Post-election, there is a lot more certainty about the future of the Affordable Care Act (ACA) – and some clear direction for people working to end chronic homelessness in their communities. The health care reform law passed narrowly in 2010, with key provisions not intended to take effect in 2014. The lengthy lead time gave ACA opponents – among them candidate Mitt Romney – the opportunity to campaign to repeal it. With the ACA’s chief proponent Barack Obama now re-elected to a second term, the American public can expect the federal government to carry on with implementation.
Eye on the States
However, because of a Supreme Court ruling earlier this year, debates about health care reform will continue in many states, and pick up pace as the 2014 implementation approaches. That is because the Supreme Court said that the decision to expand Medicaid as the ACA envisions is a state decision, not a matter of federal mandate. Though a number of states have fully embraced the ACA, not every state will immediately opt to expand its Medicaid program, even though the ACA offers generous subsidies to states to do so.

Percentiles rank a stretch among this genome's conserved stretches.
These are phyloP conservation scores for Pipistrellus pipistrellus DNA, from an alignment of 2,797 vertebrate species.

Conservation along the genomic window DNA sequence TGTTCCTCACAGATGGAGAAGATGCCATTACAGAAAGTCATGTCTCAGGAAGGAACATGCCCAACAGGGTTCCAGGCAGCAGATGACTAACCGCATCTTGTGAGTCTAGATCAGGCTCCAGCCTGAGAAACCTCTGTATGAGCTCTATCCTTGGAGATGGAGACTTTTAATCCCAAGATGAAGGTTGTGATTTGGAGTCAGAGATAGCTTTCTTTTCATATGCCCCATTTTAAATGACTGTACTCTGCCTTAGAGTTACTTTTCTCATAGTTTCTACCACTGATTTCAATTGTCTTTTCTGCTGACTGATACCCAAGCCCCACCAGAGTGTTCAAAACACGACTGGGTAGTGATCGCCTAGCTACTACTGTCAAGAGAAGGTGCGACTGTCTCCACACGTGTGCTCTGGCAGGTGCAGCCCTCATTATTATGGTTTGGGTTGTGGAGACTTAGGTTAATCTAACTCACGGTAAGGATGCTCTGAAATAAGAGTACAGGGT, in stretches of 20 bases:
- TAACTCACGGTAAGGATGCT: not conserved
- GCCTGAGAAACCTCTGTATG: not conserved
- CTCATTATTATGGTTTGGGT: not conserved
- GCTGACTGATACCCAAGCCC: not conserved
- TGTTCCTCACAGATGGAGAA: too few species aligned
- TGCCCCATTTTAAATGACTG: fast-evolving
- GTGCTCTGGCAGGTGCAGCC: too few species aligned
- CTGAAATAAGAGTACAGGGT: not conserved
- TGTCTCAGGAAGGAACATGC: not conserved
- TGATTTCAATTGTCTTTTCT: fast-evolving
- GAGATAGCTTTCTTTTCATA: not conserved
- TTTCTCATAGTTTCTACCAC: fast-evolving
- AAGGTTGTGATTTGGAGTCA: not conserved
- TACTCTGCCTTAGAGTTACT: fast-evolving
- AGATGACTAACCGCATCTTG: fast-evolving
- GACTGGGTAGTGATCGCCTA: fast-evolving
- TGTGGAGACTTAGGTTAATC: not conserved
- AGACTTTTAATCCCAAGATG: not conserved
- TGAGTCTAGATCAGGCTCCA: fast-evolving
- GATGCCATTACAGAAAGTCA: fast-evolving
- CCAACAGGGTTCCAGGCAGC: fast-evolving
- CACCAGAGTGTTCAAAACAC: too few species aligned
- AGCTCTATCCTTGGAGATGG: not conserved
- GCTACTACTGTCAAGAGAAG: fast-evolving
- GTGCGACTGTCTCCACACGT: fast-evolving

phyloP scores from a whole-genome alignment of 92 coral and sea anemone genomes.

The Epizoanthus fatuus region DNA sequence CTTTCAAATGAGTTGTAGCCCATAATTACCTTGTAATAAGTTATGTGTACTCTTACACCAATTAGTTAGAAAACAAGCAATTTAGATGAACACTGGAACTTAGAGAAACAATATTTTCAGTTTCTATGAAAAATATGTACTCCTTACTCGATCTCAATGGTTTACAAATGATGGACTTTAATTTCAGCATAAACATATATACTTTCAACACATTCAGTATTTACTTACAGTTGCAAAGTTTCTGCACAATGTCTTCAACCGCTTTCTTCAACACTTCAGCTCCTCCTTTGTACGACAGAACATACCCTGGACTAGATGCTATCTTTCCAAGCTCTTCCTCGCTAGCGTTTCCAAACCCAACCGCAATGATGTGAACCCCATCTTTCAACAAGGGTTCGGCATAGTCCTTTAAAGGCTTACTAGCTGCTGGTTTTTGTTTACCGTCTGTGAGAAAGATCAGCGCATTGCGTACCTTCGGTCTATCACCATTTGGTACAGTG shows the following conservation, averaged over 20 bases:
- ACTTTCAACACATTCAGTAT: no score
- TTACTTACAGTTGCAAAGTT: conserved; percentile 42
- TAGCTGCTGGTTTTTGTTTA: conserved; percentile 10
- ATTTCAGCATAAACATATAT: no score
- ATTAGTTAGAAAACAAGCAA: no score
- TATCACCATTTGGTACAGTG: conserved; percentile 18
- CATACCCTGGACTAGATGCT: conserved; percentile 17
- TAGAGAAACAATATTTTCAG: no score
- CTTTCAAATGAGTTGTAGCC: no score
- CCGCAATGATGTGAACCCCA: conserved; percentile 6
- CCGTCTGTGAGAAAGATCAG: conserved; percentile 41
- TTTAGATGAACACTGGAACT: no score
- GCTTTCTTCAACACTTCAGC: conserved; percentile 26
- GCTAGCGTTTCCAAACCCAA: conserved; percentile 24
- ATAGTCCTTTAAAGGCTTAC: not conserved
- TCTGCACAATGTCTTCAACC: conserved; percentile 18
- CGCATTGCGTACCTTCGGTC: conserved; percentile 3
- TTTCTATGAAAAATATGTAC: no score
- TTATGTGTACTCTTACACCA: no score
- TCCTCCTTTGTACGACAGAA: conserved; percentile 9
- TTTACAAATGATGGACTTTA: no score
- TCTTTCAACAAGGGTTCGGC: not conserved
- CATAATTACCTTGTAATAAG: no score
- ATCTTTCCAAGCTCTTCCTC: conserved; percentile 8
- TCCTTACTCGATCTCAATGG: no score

As homeless advocates well understand, the ACA on paper could extend Medicaid to virtually all chronically homeless people who do not already qualify for Medicaid disability. In fact, many people who are chronically homeless lack any health care coverage or a regular source of care for serious physical and behavioral health conditions. Local safety net programs are often burdened as a result – in the health care system as well as homeless assistance system. Clearly, by embracing the ACA and expanding Medicaid, states can boost the overall funding for those health care services in permanent supportive housing – the best approach to ending chronic homelessness.